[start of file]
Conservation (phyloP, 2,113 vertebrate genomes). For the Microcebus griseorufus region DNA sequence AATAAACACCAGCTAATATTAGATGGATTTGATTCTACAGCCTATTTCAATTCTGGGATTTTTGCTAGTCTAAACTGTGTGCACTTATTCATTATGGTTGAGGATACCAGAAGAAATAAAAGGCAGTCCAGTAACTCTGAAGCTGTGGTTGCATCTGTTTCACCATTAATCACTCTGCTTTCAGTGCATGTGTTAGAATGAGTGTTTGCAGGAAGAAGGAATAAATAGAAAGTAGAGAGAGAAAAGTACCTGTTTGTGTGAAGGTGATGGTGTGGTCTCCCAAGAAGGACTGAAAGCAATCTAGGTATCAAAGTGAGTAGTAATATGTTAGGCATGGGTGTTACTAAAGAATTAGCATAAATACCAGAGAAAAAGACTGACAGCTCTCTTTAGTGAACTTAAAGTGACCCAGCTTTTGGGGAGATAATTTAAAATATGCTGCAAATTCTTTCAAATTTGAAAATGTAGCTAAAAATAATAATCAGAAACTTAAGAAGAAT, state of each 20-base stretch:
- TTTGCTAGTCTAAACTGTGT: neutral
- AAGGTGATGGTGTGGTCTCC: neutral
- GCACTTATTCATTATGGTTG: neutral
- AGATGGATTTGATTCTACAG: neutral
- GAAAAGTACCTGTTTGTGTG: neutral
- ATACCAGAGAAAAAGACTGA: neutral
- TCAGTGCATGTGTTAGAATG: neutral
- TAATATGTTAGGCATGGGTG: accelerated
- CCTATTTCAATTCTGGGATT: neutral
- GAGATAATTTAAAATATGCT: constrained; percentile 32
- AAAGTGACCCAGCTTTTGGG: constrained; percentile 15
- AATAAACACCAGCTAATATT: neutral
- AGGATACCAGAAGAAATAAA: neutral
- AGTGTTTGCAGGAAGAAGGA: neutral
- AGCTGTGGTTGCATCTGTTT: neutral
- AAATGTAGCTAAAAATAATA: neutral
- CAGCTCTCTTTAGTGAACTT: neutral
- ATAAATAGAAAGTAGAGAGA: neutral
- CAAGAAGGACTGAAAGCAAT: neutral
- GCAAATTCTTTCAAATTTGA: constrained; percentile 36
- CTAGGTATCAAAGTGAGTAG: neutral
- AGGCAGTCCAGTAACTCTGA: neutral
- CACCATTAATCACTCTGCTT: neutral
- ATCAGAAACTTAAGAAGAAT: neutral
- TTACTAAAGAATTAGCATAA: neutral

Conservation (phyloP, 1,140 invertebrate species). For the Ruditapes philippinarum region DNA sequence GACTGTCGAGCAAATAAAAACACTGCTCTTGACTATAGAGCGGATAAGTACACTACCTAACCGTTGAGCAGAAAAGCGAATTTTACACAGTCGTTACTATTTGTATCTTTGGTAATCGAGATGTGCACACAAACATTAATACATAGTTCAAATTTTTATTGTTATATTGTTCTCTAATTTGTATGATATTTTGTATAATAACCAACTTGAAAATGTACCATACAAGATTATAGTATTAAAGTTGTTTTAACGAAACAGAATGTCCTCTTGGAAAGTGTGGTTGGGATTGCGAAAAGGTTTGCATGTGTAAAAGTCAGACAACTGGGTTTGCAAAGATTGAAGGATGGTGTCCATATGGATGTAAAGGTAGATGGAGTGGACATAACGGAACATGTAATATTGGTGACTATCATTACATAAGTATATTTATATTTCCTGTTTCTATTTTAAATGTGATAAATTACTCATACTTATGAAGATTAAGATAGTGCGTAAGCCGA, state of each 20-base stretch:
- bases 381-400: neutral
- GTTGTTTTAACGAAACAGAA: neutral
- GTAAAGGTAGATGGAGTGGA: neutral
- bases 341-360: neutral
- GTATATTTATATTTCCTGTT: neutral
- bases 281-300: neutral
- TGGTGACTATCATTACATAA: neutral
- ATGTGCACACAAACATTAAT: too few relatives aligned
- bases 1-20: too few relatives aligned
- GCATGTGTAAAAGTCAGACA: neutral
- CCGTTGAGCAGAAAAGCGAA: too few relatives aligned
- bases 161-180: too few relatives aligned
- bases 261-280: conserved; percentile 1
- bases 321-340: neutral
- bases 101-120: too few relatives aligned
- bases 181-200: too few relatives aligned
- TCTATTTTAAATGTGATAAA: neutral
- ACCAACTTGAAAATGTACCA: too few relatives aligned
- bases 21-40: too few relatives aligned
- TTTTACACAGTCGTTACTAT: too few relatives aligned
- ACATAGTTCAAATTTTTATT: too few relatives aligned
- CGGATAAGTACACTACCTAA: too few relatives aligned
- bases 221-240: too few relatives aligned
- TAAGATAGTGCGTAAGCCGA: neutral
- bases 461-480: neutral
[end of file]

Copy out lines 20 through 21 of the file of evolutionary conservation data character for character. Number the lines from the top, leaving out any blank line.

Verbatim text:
- CAAGAAGGACTGAAAGCAAT: neutral
- GCAAATTCTTTCAAATTTGA: constrained; percentile 36